A rack gear 109 is formed on a surface of each of the cam plates 101 and 102. A pinion 108 is meshed with the rack gear 109. When the pinion 108 rotates, the cam plates 101 and 102 slide in the direction of the X axis. In FIG. 12, the cam plates 101 and 102 slide in the directions opposite to one another. When the pinion 108 rotates in the clockwise direction, the cam plate 101 slides to the left, the cam plate 102 sliding to the right. A motor causes the pinion 108 to rotate to drive the cam plates 101 and 102.

A cam surface 111 is formed on each of the cam plates 101 and 102 for engagement with the cam follower 106. In FIG. 13, the cam surface 111 in the cam plate 101 is constituted by a surface of a plurality of wedge shaped projections, and positioned at the cam follower 106. The cam surface 111 has an inclined section and a flat section. The first holders 103 are biased down by the tension coil springs 83, and are moved up and down by slide of the cam surface 111. The contact of the flat section of the cam surface 111 with the cam follower 106 is indicated by the phantom line for an initial position. When the cam plate 101 slides to the right, the first holders 103 move down to the retaining position by an inclined form of the inclined section. Upon the slide of the cam plate 101 to the right, the cam surface 111 moves up the first holders 103 against the tension coil springs 83, to move back to the initial position from the retaining position.

Note that the cam follower 106 and the cam surface 111 can be preferably disposed with ensured clearance between those for the purpose of applying force of bias of the tension coil springs 83 to the first holders 103 fully at 100% in the retaining position.

An example of the cam follower 106 is a ball bearing, of which a rotational direction is determined to follow a sliding direction of the cam plate 101. The use of the ball bearing for the cam follower 106 reduces friction between the cam plate 101 and the cam follower 106. Changes in the orientation of the first holders 103 can be suppressed in rotation of the cam plate 101. Force for driving the cam plate 101 can be reduced by the reduction of the friction.

The use of the cam plates is compared with that of the cam shafts. As a result of calculation to simulate, force of driving by use of the cam plates is smaller. Seven holders on a first side and seven holders on a second side are shifted while biased by a spring mechanism at a force of 500 gf. Calculated torque of driving of the cam shaft is approximately 3.4 kgf.cm. In contrast, calculated torque of the pinion driving of the cam plate is approximately 1.28 kgf.cm.

In a manner similar to the cam plate 101, the cam surface 111 is formed on the cam plate 102, and drives the second holders 104. For the cam plate 102 to slide in a direction opposite to that of the cam plate 101, an inclination of the cam surface 111 on the cam plate 102 is reverse to an inclination of the cam surface 111 on the cam plate 101.

In the above embodiment, the engageable ridges 28 and 92 are protrusions. However, engageable portions for engagement with a holder or pusher may be engageable channels in place of the ridges. In the above embodiment, a shape of the ridges as viewed in a cross section is quadrilateral. However, a shape of the ridges as viewed in a cross section may be a quadrilateral with an upper inclination, a projecting shape in a curved form at the upper end, and the like.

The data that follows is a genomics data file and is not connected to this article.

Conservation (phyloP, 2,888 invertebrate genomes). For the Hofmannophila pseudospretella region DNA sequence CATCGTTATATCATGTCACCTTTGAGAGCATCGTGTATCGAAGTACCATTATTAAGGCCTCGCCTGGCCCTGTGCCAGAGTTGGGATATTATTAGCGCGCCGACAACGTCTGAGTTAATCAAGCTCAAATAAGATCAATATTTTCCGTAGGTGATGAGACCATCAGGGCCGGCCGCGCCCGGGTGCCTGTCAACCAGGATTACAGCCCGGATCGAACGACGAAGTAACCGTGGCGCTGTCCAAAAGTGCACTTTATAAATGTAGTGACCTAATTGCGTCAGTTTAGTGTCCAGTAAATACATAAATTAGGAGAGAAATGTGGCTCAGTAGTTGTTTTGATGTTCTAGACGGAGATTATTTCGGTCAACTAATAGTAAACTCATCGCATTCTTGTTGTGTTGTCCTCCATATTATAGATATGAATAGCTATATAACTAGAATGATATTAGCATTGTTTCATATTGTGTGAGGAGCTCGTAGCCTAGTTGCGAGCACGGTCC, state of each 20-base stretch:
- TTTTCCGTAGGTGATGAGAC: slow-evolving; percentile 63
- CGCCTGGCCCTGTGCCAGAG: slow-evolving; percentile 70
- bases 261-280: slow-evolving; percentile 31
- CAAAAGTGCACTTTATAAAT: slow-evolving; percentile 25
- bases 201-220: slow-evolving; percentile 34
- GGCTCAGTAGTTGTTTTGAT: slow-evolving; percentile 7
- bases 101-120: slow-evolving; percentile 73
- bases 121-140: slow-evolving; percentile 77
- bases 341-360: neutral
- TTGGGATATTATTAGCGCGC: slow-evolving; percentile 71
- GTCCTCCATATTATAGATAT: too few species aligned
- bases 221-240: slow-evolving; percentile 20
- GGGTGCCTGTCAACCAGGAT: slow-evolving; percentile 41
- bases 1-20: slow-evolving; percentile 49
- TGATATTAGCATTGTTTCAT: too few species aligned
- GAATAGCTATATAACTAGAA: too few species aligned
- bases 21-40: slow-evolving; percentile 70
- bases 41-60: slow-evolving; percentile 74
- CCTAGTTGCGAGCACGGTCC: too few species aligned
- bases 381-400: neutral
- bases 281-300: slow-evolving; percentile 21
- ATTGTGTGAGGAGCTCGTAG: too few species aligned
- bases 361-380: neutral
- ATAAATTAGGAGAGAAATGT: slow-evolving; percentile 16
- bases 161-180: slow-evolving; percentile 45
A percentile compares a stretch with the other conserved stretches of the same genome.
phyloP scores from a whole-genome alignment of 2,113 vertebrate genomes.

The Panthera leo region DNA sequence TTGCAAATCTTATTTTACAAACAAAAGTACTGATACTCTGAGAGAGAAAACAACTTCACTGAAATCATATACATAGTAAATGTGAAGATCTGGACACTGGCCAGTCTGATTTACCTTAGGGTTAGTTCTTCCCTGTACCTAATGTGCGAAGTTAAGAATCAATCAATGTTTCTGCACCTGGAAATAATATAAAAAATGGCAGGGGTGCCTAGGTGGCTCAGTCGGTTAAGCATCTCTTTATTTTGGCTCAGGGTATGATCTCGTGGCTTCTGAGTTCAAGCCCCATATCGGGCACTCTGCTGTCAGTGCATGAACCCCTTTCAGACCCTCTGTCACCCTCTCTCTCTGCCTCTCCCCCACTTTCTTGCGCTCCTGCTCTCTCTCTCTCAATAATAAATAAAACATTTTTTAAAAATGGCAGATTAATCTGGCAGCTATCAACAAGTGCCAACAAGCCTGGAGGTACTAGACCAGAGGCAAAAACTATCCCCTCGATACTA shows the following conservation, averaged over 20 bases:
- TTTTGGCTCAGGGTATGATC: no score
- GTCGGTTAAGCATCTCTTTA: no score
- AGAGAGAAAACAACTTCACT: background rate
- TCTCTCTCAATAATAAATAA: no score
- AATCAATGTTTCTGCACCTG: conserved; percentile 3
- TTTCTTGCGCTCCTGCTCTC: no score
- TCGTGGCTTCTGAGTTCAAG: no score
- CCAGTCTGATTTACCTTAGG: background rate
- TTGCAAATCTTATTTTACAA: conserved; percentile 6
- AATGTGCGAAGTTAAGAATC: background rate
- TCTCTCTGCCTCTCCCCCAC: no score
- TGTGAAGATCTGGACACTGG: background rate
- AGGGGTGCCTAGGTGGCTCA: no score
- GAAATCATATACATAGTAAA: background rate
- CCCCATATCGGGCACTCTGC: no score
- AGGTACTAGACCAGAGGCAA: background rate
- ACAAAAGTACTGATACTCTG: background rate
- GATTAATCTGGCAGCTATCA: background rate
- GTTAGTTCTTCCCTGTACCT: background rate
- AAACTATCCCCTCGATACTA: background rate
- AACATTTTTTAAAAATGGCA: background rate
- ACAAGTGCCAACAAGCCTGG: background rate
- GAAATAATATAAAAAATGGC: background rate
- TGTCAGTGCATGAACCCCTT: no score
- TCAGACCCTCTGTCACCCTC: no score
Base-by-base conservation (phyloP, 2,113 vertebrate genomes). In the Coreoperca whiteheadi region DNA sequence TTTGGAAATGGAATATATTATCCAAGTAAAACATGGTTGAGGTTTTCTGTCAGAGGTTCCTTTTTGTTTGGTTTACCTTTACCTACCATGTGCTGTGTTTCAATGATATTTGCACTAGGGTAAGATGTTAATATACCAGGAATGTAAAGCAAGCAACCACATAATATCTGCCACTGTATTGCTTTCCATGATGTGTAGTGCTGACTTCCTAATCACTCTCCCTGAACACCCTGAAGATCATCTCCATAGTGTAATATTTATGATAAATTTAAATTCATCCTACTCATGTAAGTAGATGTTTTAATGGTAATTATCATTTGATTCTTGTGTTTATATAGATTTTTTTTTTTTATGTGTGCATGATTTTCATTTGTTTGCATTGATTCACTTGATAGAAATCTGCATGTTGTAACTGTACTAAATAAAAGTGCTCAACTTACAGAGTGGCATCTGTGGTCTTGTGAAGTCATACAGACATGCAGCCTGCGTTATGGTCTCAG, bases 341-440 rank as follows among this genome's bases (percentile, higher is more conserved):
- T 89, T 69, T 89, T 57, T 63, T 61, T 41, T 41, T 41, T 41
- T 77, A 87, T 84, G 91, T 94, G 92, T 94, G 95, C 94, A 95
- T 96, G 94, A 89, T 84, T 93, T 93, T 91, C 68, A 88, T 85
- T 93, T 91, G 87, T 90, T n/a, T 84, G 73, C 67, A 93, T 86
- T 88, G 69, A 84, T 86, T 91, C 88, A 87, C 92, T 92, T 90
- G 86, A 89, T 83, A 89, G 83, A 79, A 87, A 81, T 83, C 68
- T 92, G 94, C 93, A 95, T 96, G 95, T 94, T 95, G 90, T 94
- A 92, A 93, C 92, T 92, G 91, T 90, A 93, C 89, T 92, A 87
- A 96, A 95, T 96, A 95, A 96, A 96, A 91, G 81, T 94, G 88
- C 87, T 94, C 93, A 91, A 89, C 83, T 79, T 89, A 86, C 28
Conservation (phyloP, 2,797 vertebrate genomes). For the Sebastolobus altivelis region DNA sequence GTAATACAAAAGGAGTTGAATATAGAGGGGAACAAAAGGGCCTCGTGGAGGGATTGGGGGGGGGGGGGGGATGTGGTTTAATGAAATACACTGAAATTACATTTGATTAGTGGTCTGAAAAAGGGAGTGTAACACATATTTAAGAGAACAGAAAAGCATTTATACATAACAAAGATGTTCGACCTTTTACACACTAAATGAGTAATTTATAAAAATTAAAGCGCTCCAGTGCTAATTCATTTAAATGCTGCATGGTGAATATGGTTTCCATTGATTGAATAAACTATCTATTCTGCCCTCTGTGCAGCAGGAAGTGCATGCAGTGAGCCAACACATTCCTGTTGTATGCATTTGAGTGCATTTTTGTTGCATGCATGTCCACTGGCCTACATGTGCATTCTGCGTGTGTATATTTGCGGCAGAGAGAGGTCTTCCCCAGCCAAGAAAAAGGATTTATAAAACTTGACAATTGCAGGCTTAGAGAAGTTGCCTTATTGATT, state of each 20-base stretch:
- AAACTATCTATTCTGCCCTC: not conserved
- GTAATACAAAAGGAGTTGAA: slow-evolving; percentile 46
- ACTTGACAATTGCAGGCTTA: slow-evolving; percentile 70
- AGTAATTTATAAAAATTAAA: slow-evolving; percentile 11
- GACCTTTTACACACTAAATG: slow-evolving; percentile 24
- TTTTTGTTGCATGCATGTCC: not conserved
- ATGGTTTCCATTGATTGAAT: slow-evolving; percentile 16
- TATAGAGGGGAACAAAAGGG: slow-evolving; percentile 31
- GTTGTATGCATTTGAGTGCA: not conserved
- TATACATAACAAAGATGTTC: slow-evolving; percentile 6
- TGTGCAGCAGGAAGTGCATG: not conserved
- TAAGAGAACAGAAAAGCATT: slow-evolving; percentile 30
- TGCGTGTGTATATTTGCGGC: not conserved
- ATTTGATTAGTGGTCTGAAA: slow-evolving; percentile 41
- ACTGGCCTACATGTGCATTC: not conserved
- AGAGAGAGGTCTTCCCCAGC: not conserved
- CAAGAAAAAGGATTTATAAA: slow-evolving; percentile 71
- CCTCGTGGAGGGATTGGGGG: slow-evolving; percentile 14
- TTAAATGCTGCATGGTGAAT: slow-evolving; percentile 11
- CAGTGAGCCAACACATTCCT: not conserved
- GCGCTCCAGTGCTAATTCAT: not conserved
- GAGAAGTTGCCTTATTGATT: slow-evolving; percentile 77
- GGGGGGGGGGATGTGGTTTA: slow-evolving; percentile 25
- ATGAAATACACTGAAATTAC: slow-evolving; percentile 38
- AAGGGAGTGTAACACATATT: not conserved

In addition to the assay apparatus 10 of the above embodiment, an assay sensor unit according to the invention can be other sensors in utilizing attenuated total reflection. One example of sensor unit according to utilizing the attenuated total reflection is a leaky mode sensor. The leaky mode sensor includes a dielectric medium, a cladding layer overlaid on the dielectric medium, and an optical waveguide layer overlaid on the cladding layer, those layers constituting a thin film. A first surface of the thin film is a sensing surface on the optical waveguide layer. A second surface of the thin film is a metal/dielectric interface on the cladding layer. When light becomes incident on the metal/dielectric interface to satisfy the condition of the total reflection, part of the light passes through the cladding layer, and enters the optical waveguide layer. A guided mode to propagate light is excited responsively in the optical waveguide layer, to attenuate the reflected light on the metal/dielectric interface. An angle of the incidence at which the guided mode is excited is changeable according to the refractive index of the medium positioned on the sensing surface. This is similar to the characteristic of the resonance angle of the SPR sensor. The attenuation of the reflected light is detected, so that it is possible to measure the interaction on the sensing surface.

Unlike the above assay method in utilizing attenuated total reflection, an assay of the invention may be an assay with a sensor unit according to other methods in an optical manner. Optical blocks may be shaped in any one of various forms. Optical blocks of the invention may be an element different from a prism, for example a transparent plate. Material for optical blocks may be any transparent substance other than the resin, for example glass.

Although the present invention has been fully described by way of the preferred embodiments thereof with reference to the accompanying drawings, various changes and modifications will be apparent to those having skill in this field. Therefore, unless otherwise these changes and modifications depart from the scope of the present invention, they should be construed as included therein.

Patent Citations
Cited PatentFiling datePublication dateApplicantTitle
US5164589Nov 9, 1989Nov 17, 1992Pharmacia Biosensor AbReusable optical interface for non-permanent passive light coupling
US5313264Nov 9, 1989May 17, 1994Pharmacia Biosensor AbOptical biosensor system
JP3294605B2 Title not available
Classifications
U.S. Classification422/82.08, 422/82.11, 422/65, 435/287.1, 436/47, 422/63, 356/445, 435/288.5, 435/288.4, 422/64, 422/68.1, 422/404, 436/46, 436/48, 436/164, 356/246, 436/52
International ClassificationG01N21/64, G01N21/00, G01N1/10, G01N27/16, G01N35/00, C12M1/34
Cooperative ClassificationY10T436/112499, Y10T436/114165, Y10T436/117497, Y10T436/113332, G01N2021/0346, G01N21/05, G01N21/553
European ClassificationG01N21/55B2, G01N21/05
Legal Events
DateCodeEventDescription
Oct 15, 2014FPAYFee payment
Year of fee payment: 4
Mar 30, 2007ASAssignment
Owner name: FUJIFILM CORPORATION, JAPAN
Free format text: ASSIGNMENT OF ASSIGNORS INTEREST;ASSIGNOR:KUNUKI, YOSHIYUKI;REEL/FRAME:019138/0756
Effective date: 20070223